Is Time Travel Possible? Only Since 1895

The idea of time travel, so familiar to us now, was unheard-of before H.G. Wells's 1895 book The Time Machine. Since then, notions of time travel have blossomed in fascinating ways.

Technology & Innovation

The idea of progress — technological and moral — is inescapably familiar to us. For anyone born after the invention of the steam engine in the early 1700s, a steady series of mechanical and social changes (from the train and telegraph to the American and French revolutions) imbued each person with a sense of inexorable advancement. And it is these kinds of changes, James Gleick argues in his new book Time Travel: A History, that gave us the idea that we could literally travel to the future.

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James Gleick: Information Without Meaning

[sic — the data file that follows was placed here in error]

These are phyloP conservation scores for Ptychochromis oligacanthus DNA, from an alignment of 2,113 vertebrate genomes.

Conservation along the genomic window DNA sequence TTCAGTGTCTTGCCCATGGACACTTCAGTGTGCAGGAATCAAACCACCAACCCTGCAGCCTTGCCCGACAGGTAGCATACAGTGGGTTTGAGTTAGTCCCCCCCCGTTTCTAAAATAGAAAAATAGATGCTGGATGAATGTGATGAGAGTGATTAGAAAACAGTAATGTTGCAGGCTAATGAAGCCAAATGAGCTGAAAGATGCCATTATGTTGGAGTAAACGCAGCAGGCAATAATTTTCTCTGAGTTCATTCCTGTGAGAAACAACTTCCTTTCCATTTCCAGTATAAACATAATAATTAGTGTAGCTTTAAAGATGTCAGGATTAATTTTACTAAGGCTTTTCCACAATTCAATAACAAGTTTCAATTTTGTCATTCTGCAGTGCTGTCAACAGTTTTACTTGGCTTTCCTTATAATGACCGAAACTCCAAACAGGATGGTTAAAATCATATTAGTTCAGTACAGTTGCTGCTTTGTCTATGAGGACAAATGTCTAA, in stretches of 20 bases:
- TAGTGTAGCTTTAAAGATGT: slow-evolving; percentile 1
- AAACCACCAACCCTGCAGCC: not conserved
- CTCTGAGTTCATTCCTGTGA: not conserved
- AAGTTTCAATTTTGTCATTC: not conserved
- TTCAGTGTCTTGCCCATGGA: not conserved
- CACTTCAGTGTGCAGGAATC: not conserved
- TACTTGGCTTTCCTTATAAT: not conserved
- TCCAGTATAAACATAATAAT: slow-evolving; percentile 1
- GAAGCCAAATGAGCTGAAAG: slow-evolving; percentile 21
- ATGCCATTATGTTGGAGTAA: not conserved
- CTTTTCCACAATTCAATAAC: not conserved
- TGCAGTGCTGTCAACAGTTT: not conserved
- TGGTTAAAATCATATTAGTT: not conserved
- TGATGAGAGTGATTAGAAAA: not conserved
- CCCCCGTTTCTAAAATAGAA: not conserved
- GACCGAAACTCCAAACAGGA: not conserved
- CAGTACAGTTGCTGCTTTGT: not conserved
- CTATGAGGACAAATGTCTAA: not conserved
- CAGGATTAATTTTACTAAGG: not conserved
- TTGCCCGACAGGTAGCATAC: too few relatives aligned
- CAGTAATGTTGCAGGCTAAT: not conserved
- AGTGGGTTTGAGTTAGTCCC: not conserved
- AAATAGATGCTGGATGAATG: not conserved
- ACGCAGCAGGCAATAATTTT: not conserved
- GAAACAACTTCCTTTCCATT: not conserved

James Gleick ponders the paradox in information theory that since information is based on surprise, it is also chaotic and in many cases devoid of meaning.

Technology & Innovation

James Gleick ponders the paradox in information theory that since information is based on surprise, it is also chaotic and in many cases devoid of meaning.

James Gleick on the Common Character Traits of Geniuses

Today's video is part of a series on female genius, in proud collaboration with 92Y's 7 Days of Genius Festival.

Videos

This video is part of a series on female genius, in proud collaboration with 92Y's 7 Days of Genius Festival.

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How the Internet is Forcing Us to Readjust

Technology makes some conversations seem pointless, boring.

How is the Internet going to force us to readjust?  Certainly in ways that we can't yet guess because these are early days for the Internet and just as certainly in ways that we’re beginning to get a glimmering of. 

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